Web advertising is costing more and more in part, due to ‘pay to click’ scams. Companies offer people to click on ads and in return, pay between .0001 and .0050 cents per click. These companies offer ‘low’ payouts via Pay-Pal, with some offering payout at $3 to $5. Reading on the web about this, some people have admited to spending four to six hours per day, clicking ads that flood their inbox, all to earn $300 per year. At .0001 per click, it takes 100 clicks just to earn one cent. Even on the generous side, at half a cent per click, it would take a person 1,000 clicks to reach a $5 pay out. The 1,000 clicks take hours and days to reach. Most pay to click companies have designed emails so that not more than one can be opened and counted for at a time. In addition, the ‘clicker’ must remain on the page for a certain amount of time, anywhere from 10 seconds to one minute, before their account is credited.
At the front of the ‘pay to click’ and ‘pay to read’ controversy are internet leaders Yahoo and Google, each which claim innocence. The Washington Post reports, “Google, Yahoo and other providers of online ads said they are increasingly being targeted by online fraudsters, who exploit weaknesses in the Internet ad system to generate revenue or hurt their competitors. The Internet giants said they are working to combat the problem, but some advertisers accuse the companies of not moving aggressively enough because they also profit from the scams.” Jessie Strichola, a click fraud expert, claims, “”Google is notorious for just flat out ignoring advertisers”.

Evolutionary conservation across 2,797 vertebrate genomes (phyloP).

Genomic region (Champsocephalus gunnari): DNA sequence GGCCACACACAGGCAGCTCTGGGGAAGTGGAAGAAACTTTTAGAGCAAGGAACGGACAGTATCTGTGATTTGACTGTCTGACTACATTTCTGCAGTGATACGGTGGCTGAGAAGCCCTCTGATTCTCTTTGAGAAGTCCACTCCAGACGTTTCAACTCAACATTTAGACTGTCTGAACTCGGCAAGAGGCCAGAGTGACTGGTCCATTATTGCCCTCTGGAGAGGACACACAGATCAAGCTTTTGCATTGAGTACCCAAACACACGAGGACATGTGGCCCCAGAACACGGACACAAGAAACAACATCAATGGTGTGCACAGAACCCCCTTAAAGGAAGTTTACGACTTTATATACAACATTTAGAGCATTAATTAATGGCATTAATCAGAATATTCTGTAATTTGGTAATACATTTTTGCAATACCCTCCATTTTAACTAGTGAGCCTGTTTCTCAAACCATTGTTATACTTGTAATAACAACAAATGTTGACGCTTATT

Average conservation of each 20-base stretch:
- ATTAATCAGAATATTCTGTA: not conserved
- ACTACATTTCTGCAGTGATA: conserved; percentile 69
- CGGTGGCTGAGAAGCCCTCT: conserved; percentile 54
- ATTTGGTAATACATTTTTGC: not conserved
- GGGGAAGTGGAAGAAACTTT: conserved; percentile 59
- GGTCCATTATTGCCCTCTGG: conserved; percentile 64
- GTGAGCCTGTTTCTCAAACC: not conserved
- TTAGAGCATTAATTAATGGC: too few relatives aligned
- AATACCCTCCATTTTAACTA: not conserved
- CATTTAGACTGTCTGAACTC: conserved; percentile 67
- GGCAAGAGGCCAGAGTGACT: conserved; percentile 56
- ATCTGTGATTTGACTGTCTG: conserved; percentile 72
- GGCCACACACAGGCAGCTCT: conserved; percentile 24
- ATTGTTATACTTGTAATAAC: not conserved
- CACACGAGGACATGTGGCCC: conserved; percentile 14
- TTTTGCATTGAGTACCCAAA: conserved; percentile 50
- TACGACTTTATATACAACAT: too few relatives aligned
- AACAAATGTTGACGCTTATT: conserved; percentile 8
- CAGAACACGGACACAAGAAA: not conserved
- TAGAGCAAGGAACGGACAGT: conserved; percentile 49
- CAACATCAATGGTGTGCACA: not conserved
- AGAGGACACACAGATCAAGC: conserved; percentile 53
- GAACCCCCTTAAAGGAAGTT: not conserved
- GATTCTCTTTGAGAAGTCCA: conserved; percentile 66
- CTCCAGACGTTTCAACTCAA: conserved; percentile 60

The advertisers are stuck paying the bill, sometimes paying $50,000 to $2 million in fraudulent clicks.A Cybercrimes unit composed of the FBI and the US Postal Service have now gotten involved to see if any laws have been broken. The attention to this crime came after the FBI noticed ‘clicker’s discussing the industry of click fraud in a chat room. All of the clicks have added up to big losss in revenue from advertising companies, massive monetary gains by Yahoo and Google and barely mentionable gains by those who are trapped into the pay to click (sometimes called ‘pay to read’) scams.

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